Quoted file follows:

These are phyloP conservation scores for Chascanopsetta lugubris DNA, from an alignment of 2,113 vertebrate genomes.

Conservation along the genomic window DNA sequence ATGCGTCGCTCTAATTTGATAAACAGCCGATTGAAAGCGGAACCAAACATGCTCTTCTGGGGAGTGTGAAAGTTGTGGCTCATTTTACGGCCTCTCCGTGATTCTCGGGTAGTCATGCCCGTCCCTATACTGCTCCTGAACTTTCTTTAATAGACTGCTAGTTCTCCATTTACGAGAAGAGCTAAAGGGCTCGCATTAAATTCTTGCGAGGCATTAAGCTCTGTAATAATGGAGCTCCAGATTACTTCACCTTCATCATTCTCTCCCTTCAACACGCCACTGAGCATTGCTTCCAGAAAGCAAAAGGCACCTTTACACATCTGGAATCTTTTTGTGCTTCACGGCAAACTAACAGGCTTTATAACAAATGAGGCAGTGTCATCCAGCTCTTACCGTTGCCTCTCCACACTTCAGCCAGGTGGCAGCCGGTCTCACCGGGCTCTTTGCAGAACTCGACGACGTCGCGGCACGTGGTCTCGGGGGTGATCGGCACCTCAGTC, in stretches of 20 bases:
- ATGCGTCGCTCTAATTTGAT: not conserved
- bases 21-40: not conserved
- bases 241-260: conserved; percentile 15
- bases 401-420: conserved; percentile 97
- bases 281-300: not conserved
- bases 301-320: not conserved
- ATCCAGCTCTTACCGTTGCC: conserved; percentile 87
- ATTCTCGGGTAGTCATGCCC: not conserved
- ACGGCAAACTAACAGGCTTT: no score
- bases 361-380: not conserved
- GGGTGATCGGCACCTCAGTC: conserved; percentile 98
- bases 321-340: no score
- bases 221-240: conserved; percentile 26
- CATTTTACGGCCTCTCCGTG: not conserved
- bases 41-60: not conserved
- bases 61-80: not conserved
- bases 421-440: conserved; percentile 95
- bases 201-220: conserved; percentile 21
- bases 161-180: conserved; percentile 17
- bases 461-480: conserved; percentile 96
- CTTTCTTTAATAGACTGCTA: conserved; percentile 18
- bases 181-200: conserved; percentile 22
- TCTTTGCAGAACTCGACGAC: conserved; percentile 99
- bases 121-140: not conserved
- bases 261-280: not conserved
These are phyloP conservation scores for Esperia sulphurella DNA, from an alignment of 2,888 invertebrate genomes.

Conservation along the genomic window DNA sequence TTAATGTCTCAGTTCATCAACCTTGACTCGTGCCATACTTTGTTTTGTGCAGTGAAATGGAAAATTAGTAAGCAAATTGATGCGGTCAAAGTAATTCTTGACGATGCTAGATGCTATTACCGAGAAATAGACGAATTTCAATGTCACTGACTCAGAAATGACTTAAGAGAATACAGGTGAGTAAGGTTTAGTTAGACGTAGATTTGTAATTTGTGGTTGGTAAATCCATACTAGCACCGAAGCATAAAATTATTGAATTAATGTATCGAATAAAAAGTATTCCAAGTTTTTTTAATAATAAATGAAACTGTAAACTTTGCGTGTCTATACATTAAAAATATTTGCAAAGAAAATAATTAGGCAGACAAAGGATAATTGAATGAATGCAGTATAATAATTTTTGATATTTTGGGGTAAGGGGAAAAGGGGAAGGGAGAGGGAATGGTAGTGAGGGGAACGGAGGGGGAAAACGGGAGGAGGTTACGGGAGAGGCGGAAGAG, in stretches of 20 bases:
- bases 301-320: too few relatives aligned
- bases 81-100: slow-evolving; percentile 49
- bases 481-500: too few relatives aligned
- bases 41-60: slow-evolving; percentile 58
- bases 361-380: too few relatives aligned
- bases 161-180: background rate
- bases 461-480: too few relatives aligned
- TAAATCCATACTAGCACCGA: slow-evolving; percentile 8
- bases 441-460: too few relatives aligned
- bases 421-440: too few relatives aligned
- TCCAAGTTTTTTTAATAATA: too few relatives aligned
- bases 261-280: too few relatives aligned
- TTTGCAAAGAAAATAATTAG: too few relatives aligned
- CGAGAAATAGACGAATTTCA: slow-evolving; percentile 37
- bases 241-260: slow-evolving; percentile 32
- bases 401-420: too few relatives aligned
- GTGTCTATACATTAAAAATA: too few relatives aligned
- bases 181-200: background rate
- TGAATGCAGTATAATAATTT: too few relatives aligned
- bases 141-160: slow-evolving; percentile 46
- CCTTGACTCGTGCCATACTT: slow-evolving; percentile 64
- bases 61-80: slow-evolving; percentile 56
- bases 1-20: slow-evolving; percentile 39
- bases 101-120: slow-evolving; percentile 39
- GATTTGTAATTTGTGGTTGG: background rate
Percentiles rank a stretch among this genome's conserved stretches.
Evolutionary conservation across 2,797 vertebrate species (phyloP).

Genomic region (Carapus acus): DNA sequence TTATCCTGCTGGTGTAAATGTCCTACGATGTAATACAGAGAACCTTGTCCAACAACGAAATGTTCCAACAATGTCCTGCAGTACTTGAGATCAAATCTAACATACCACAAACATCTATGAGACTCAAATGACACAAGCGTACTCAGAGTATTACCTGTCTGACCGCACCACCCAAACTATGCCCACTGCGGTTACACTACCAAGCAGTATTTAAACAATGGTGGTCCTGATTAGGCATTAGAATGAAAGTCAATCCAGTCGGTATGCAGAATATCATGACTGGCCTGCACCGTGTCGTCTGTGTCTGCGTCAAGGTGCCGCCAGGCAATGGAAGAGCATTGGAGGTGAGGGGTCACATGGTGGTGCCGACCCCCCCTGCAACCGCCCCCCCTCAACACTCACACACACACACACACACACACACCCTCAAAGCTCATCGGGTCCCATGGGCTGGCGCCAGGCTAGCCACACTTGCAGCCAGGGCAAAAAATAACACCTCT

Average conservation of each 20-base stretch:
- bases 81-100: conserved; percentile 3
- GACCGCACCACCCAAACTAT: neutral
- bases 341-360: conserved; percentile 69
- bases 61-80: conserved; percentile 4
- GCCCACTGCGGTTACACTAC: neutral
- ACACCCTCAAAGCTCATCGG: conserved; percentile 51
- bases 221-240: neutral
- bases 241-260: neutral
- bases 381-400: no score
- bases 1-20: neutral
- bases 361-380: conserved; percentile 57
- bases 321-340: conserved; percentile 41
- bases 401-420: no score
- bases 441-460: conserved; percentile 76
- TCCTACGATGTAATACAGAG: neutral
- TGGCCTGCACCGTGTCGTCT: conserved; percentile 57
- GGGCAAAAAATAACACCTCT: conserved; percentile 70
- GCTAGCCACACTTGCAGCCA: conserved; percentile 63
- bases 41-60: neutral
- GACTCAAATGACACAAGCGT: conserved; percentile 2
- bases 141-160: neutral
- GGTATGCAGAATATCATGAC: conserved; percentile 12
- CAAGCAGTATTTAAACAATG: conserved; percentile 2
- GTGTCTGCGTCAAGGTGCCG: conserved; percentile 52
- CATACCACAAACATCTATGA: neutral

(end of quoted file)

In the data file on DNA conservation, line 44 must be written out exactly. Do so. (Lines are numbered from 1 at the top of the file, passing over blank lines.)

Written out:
- bases 241-260: slow-evolving; percentile 32